Kingfisher faces £2.6bn lease liability on balance sheet
16 Aug 2019
FTSE 100 home improvement group, Kingfisher, has warned that the new lease accounting standard, IFRS 16, which it has adopted retrospectively, has affected certain half year 2018/19 and full year 2018/19 income statement line items, including retail profit by geography
16 Aug 2019
The company stressed that the lease standard ‘has no economic effect on Kingfisher's business or cash flow, however it does impact the way assets, liabilities and the income statement are presented’. This has resulted in an estimated £2.6bn in discounted future lease payments recognised as lease liability, with a right of use asset of around £2bn.
As a major retailer with multiple leases, Kingfisher operates under four retail brands - B&Q, Castorama, Brico Dépôt and Screwfix. It has over 1,300 stores in 10 countries across Europe, Russia and Turkey.
The group has multiple retail leases, particularly in the UK where it has over 900 stores, split between B&Q and Screwfix, the majority in lease arrangements.
These now have to be accounted for on the balance sheet. The main impact is from the UK due to high proportion of leasehold stores in this geography, Kingfisher said, where only 12% of retail space is owned.
Kingfisher has adopted the full retrospective transition approach replacing IAS 17 Leases with IFRS 16 from 1 February 2019, which requires the restatement of comparative P&L, balance sheet and cashflow statements.
It has released an analysis of the impact of IFRS 16 with an unaudited profit and loss impact statement for 2018/19, showing that the majority impact is on store costs with a minimal impact on gross margin. The rent charge has been removed from the P&L, offset by depreciation of lease right-of-use assets.
Under IFRS 16 the income statement expense comprises a straight-line depreciation charge on the right-of-use asset and a front-loaded interest charge on the lease liability, both over the term of the lease. For an individual lease, this provides an overall front-loaded expense profile compared with the straight-line rental charge recognised under IAS 17. The standard is not expected to result in a material impact on restated underlying profit before tax.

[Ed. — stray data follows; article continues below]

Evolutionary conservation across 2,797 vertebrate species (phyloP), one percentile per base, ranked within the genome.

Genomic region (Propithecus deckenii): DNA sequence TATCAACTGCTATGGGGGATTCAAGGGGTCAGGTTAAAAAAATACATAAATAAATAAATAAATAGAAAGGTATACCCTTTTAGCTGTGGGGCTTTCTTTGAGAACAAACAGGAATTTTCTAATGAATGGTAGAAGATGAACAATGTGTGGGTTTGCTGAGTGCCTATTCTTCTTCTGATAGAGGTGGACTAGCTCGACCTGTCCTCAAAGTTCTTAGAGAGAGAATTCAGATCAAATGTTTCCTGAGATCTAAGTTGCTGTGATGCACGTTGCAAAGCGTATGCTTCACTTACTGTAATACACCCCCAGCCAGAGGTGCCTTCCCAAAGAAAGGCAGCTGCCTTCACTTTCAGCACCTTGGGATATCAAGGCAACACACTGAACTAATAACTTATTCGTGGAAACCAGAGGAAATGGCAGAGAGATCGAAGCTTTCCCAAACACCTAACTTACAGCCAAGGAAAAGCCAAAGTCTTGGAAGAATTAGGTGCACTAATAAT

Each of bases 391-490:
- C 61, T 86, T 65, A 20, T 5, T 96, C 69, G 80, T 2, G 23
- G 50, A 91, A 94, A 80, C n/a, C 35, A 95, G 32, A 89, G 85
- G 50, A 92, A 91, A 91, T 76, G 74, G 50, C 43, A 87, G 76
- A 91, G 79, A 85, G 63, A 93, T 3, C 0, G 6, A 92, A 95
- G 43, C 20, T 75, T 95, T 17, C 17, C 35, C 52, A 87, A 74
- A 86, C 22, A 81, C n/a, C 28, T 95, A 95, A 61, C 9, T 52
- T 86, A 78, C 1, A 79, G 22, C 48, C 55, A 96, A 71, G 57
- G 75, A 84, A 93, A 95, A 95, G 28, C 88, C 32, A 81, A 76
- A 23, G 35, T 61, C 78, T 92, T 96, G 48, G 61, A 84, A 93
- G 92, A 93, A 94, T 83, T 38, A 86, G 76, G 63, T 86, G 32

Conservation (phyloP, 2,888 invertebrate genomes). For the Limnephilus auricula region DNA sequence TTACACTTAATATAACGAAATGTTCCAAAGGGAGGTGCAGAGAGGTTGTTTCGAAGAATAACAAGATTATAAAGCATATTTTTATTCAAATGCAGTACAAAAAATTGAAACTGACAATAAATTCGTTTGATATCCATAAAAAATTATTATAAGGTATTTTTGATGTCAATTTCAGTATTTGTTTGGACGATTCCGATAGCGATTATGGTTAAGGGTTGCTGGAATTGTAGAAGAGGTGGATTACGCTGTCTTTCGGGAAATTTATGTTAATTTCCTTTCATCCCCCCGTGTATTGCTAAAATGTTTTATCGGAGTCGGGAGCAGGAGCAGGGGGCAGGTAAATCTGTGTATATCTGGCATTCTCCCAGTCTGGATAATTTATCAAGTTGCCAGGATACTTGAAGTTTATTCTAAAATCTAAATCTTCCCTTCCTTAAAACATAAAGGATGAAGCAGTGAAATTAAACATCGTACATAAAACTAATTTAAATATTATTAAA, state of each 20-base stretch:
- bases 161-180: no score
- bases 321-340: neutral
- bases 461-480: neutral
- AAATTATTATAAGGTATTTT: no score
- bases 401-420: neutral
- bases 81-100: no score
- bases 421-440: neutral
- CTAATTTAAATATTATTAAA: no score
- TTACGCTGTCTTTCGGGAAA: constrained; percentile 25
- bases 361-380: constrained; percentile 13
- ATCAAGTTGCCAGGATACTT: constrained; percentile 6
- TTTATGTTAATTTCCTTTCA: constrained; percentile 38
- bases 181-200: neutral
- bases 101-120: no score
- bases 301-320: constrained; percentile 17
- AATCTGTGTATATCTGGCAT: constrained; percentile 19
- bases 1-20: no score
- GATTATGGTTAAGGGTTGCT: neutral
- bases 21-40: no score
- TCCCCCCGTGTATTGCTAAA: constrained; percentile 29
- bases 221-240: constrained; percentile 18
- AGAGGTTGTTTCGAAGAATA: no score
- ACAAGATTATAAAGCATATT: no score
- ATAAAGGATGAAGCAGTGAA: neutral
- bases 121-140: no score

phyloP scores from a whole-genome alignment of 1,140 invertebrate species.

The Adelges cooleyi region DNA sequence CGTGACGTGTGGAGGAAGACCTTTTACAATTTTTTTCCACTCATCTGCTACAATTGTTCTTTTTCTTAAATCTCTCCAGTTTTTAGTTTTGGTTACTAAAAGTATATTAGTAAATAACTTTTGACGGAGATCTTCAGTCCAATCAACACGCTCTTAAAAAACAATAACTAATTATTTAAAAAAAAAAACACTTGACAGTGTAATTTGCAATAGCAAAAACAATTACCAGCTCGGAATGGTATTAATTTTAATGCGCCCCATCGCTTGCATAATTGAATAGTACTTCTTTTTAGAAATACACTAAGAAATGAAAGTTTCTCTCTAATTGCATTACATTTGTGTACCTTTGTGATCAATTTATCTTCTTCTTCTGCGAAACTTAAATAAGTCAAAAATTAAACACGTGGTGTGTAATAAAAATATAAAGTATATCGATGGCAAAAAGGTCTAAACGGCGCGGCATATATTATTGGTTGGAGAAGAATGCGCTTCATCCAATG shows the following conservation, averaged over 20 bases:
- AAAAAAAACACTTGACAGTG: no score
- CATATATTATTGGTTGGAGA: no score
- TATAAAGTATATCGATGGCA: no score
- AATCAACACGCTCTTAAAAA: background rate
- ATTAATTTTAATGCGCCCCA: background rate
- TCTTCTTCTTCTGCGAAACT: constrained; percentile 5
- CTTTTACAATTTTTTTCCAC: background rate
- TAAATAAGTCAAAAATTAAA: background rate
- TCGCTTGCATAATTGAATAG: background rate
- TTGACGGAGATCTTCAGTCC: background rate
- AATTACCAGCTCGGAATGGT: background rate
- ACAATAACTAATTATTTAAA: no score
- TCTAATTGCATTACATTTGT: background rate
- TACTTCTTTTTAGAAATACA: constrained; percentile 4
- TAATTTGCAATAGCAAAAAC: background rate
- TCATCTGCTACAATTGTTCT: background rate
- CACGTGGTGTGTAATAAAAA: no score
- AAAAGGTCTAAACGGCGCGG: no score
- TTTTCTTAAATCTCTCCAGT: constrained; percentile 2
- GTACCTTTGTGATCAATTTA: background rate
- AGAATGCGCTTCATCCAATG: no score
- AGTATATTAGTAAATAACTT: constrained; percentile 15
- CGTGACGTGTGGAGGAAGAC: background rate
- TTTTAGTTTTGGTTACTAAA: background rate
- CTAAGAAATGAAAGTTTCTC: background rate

The Kingfisher update stated: ‘At the commencement of the lease, total P&L charges are higher than under IAS 17 as interest is charged on the outstanding lease liability, which reduces over the term. Toward the end of the life of the lease, total charges fall below IAS 17.’
It added that asset and liability remeasurements included market rent reviews/indexation and changes in assessed term. At the same time, rent prepayments and accruals removed from working capital receivables and payables.
‘The retail sector was always going to be significantly impacted by IFRS 16. This is quite simply because the most significant assets they use in their business are the stores from which they operate and these assets are often leased on medium to long-term operating leases,’ said Andrew Marshall, senior technical partner at KPMG.
‘Under IAS 17 Leases, these leases have been “off-balance sheet”, with neither the property assets nor the related financial liability included; the only impact on the financial statements has been the annual operating lease charge. Under IFRS 16 Leases, as has been well advertised, such leases will come “on-balance sheet” and the income statement impact will change.
The issues retailers will face are common to all leases, although retail will be one of the hardest hit.
‘All retailers will face substituting the IAS 17 straight line operating lease charge with the IFRS 16 straight line depreciation of the right of use asset and declining interest charge,’ said Marshall, ‘and consequently, a higher earnings before interest, tax, depreciation and amortisation (EBITDA), as depreciation and interest are excluded, whereas the old operating lease charge was not; and the end of the sale and leaseback regime as a way of reducing debt.’
Kate Beeston, accounting writer at Croner-i, who has been analysing early IFRS 16 adoption trends for Company Reporting, said: ‘We've seen this over a number of entities, and will continue to see this as companies adopt IFRS 16.
‘The impact on the P&L can look significant but it is important to remember that it will flatten over the life of the lease.’
Further details will be published in Kingfisher’s half year 2019/20 results, which will be released on 18 September 2019. This will include interim condensed consolidated financial statements prepared on an IFRS 16 basis, with fully restated half year and full year comparatives. Kingfisher has been audited by Deloitte since 2009.